Labor Day: 125 Years Old, thank a union

Happy Labor Day!

Some fun facts about Labor Day, which is a 125 years old today.

From the Department of Labor:

  • Labor Day, the first Monday in September, is a creation of the labor movement and is dedicated to the social and economic achievements of American workers.
  • The first governmental recognition came through municipal ordinances passed in 1885 and 1886. The first state bill was introduced into the New York legislature, but the first to become law was passed by Oregon on February 21, 1887. 
  • Some records show that Peter J. McGuire, general secretary of the Brotherhood of Carpenters and Joiners and a co-founder of the American Federation of Labor, was first in suggesting a day to honor those “who from rude nature have delved and carved all the grandeur we behold.”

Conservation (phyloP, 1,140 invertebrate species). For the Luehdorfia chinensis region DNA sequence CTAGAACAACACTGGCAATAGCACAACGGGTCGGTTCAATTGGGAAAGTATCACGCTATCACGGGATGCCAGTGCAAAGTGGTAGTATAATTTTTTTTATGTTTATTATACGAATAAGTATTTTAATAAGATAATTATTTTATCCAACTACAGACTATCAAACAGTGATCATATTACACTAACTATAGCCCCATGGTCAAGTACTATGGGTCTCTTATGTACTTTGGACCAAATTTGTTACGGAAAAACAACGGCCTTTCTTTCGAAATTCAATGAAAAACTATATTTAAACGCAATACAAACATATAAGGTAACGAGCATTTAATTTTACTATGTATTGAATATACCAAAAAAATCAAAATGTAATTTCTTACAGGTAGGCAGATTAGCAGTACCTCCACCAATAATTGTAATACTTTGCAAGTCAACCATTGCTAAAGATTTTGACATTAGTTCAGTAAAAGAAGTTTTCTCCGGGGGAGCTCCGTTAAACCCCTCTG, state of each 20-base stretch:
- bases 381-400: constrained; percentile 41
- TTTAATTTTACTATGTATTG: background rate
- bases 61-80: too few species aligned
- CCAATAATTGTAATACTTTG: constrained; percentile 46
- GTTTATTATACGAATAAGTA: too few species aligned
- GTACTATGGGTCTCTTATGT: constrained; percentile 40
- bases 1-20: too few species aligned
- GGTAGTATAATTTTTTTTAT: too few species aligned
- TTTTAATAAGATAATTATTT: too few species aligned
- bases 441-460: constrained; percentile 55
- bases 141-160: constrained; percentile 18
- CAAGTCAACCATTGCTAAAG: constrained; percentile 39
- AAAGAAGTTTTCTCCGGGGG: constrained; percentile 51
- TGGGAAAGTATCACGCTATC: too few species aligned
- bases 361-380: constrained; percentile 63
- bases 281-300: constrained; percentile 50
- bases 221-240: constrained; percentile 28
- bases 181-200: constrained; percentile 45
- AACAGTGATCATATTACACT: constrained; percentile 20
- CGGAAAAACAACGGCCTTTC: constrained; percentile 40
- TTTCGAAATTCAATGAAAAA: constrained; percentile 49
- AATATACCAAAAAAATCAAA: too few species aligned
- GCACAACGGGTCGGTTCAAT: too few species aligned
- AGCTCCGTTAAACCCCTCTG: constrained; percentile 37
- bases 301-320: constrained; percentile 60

• But Peter McGuire’s place in Labor Day history has not gone unchallenged. Many believe that Matthew Maguire, a machinist, not Peter McGuire, founded the holiday. Recent research seems to support the contention that Matthew Maguire, later the secretary of Local 344 of the International Association of Machinists in Paterson, N.J., proposed the holiday in 1882 while serving as secretary of the Central Labor Union in New York.

Regardless of who founded the day, we know that unions played a key role.

Today, union membership remains low but support has increased.

Gallup Poll:
  • 64% of Americans approve of labor unions
  • Since 1970, higher only in 1999 (66%) and 2003 (65%)
  • Up 16 points from 2008, with party groups showing similar increases

The Trump administration even put together a video for us to watch. Of course, it’s all about the bigly things Trump has done for labor.

Trump even tweeted about Labor Day and AFL-CIO President Richard Trumka.

Enjoy the day off, the unofficial end of summer, and be safe!

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